Friday, December 4, 2009

Warren rarely surprises me, and I nearly always understand his motives.

How did your own personal view of Buffett change from the first time you ever met him to the day "Snowball" was published—and how about as of today?

AS: If I could make one small adjustment to your introduction, Warren cooperated with me for The Snowball, but it was not an authorized biography. The latter means the subject has editorial control over the book.

When I knew Warren as an analyst he was an awe-inspiring, almost infallible-seeming figure. Fortunately he didn't care about the stock's rating, and I believe he might even have been perversely pleased had I put a sell rating on it, so that he could show off how little he cared and make a point about Wall Street. (I didn't, and it would have been a mistake to do that during the time I followed BRK).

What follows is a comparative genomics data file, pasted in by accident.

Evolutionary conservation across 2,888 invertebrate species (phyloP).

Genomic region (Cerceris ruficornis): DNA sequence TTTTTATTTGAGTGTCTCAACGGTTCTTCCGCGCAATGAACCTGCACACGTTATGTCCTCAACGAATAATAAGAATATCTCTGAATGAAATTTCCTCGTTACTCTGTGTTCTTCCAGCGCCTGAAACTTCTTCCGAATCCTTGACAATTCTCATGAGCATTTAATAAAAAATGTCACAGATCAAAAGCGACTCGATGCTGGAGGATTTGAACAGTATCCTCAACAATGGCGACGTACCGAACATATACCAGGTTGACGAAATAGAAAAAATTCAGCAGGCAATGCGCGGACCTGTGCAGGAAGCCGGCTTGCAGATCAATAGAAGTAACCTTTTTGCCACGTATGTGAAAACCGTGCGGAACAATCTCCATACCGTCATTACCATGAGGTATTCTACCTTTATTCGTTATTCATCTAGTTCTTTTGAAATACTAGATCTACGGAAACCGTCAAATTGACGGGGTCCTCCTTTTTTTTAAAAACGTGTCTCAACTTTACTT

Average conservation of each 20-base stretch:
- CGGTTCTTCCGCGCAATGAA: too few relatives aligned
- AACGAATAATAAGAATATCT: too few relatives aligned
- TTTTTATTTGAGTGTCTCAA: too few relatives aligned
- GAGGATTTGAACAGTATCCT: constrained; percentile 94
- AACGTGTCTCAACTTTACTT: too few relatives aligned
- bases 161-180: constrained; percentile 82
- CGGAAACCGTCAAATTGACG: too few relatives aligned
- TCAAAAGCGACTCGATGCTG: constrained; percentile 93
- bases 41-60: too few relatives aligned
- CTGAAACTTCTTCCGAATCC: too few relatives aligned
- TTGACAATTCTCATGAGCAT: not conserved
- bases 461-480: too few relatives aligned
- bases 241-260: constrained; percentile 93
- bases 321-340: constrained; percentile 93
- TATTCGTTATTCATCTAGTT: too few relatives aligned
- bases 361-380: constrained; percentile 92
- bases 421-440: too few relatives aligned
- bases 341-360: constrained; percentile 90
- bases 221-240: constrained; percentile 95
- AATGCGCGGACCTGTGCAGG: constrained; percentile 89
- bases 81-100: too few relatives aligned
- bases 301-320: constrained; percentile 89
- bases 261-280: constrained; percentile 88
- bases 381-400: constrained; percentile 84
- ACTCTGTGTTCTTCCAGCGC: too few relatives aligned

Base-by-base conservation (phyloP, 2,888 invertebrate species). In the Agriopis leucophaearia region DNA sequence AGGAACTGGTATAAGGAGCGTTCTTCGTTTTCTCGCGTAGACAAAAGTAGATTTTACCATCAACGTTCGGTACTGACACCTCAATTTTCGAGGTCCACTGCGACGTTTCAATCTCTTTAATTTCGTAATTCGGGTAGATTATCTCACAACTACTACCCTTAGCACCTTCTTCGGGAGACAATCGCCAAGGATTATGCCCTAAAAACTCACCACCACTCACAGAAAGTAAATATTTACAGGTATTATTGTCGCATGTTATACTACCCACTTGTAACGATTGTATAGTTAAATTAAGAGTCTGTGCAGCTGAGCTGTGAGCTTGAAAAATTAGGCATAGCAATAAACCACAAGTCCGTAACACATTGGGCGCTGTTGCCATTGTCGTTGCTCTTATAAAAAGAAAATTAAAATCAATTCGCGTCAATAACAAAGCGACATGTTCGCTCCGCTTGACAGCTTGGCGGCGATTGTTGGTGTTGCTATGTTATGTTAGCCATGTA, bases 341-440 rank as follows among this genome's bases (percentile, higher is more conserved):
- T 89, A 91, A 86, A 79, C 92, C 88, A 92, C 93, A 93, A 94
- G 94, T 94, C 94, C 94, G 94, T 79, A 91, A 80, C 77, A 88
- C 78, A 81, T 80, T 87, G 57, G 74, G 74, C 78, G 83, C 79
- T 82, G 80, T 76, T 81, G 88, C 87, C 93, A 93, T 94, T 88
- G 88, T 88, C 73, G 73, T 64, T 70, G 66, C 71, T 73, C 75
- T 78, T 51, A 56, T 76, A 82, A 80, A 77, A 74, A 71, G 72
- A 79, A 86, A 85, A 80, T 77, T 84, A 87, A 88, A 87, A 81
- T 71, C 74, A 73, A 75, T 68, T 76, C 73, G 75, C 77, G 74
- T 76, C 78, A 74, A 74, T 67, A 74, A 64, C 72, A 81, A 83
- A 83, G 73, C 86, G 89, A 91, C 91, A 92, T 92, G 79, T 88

Once I got to know him better he became real, fallible, even fragile. His achievements actually seem more impressive to me with hindsight. To start out in life with a family like his and accomplish what he has done is, in my opinion, a greater feat than the public generally gives him credit for. Whereas the hero-worship of Warren Buffett has been overdone, his real accomplishments are underappreciated.

Today, he seems the same person as when I finished the book. The test of whether you've done good research is how well you can predict and, more important, explain your subject's behavior. Warren rarely surprises me, and I nearly always understand his motives.

Read the rest of the interview